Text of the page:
API Publ 4690 pdf download.A Guide for the Use of Semipermeable Membrane Devices (SPMDs) as Samplers of Waterborne Hydrophobic Organic Contaminats
The focus of this work is the aquatic environment, which includes surface water, groundwater, and sediment pore water. Models are presented for estimating ambient concentrations of analytes for surface water and ground water, and environmental-specific limitations are discussed for all three-deployment scenarios. Unfortunately, we are unaware of any equation(s) to accurately relate SPMD levels to pore water concentrations. Use of the mathematical models presented in “THEORY AND MODELING”, page 3-1 , to estimate ambient TWA concentrations from SPMD levels requires calibration or sampling- rate data for analytes of interest. In Section 3 we include laboratory calibration data for PP PAHs and OC pesticides (note that calibration data for PCBs and other analytes are given in Appendix C, page C-1 ). However, successful application of laboratory-generated SPMD calibration data (e.g., sampling rates and K SPMD values) to field deployed SPMDs depends on how closely laboratory- and field-exposure conditions match. To overcome this potential problem, we developed the permeability/performance reference compound (PRC) approach. PRCs are spiked into SPMD lipid prior to deployments. By comparing the amounts of PRC loss during field exposures and calibration studies, an environmental adjustment factor (EAF) can be derived, that permits estimation of actual in situ sampling rates. Using this approach to correct for a wide range of environmental conditions is expected to increase the accuracy of SPMD derived water concentration estimates.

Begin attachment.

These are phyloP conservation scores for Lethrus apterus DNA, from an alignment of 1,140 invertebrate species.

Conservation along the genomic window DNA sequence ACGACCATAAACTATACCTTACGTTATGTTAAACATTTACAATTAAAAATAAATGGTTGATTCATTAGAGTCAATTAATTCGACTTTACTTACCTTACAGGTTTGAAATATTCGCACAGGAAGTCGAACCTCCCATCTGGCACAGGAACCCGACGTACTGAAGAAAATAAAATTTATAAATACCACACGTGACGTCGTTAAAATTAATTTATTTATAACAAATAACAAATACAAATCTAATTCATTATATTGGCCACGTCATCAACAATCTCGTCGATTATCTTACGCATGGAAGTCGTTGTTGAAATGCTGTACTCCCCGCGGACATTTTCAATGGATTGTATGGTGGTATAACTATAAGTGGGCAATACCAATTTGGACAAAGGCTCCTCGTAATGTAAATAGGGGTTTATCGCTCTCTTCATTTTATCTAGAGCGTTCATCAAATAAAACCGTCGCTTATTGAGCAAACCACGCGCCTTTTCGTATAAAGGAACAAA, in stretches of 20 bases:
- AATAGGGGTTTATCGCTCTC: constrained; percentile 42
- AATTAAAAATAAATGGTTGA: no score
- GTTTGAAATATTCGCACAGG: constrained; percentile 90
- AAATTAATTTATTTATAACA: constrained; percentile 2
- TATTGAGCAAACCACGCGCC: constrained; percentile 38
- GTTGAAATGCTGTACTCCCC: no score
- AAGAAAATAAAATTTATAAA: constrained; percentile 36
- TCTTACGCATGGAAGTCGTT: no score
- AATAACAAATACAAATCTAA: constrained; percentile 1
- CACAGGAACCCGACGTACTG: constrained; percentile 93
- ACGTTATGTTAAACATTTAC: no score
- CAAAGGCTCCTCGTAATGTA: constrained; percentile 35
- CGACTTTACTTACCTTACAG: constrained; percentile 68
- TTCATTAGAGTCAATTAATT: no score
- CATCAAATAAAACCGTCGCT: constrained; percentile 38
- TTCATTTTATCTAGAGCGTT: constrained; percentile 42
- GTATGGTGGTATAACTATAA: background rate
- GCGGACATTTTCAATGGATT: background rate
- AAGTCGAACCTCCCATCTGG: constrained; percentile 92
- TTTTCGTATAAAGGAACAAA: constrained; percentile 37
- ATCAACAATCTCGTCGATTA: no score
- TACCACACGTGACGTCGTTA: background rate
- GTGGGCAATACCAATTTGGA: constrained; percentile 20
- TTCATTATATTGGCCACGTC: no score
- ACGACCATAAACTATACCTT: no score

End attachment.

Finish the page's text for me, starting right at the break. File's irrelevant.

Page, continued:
Unlike most sampling methods, SPMDs are applicable to nearly all environmental conditions, selectively sample residues from the dissolved phase, operate in situ, and passively extract hydrophobic organic contaminants from relatively large volumes of water (typically > 10 L for a ≥ 1 0 d exposure to a standard SPMD [see “SPECIFICATIONS OF THE STANDARD SPMD”, page 4-3]). Also, hydrophobic contaminants are generally sampled without affecting the fractional distribution of residues in components of the sampled environment (excludes sediment-soil and some ground water), and fewer analyses (compared to grab samples) are required to assess the chronic exposure of aquatic organisms to contaminants. One of the major advantages of SPMDs over biomonitoring organisms is that a standard design can be used regardless of water quality or environmental conditions. Samplers of uniform and reproducible material are required to delineate differences in sources (e.g., comparison of sample fingerprints or instrumental response profiles using pattern recognition programs) of complex chemical mixtures such as PAHs. In Section 4 we provide key specifications of the commercial or “standard” SPMD. Clearly, a standardized design is a prerequisite for global comparability of SPMD data.Analytical interferences must be minimized in SPMDs to enable detection of trace/ultra- trace levels of hydrophobic contaminants. Because SPMDs sample organic vapors as well as dissolved residues, a clean room is required for the assembly of SPMD components. In addition, careful attention must be paid to adequate precleaning of SPMD materials. Storage and transport conditions must also be designed to minimize air exposure prior to the deployment and after the retrieval of SPMDs.address at a minimum, deployment, retrieval, storage, processing, fractionation, enrichment, and analysis. The exact level of QC required is determined during the development of the experimental design phase of a project and is dependent on project goals. In Section 4, we describe the various types of QC samples that may be used in a project using SPMDs. These include SPMD-fabrication blanks, SPMD-process blanks, reagent blanks, field-blank SPMDs, PRC samples, SPMD spikes, and procedural spikes. The QC samples listed above are designed to provide information on sample integrity and background interferences associated with the entire sampling and analytical process. In general, QC samples represent 20 to 50% of a sample set. Using the materials and procedures described in this document, the precision or coefficient of variation (C.V.) of replicate SPMD analyses is about the same or less than properly executed standard analytical methods (i.e., the C.V.s are typically ≤ 25 %).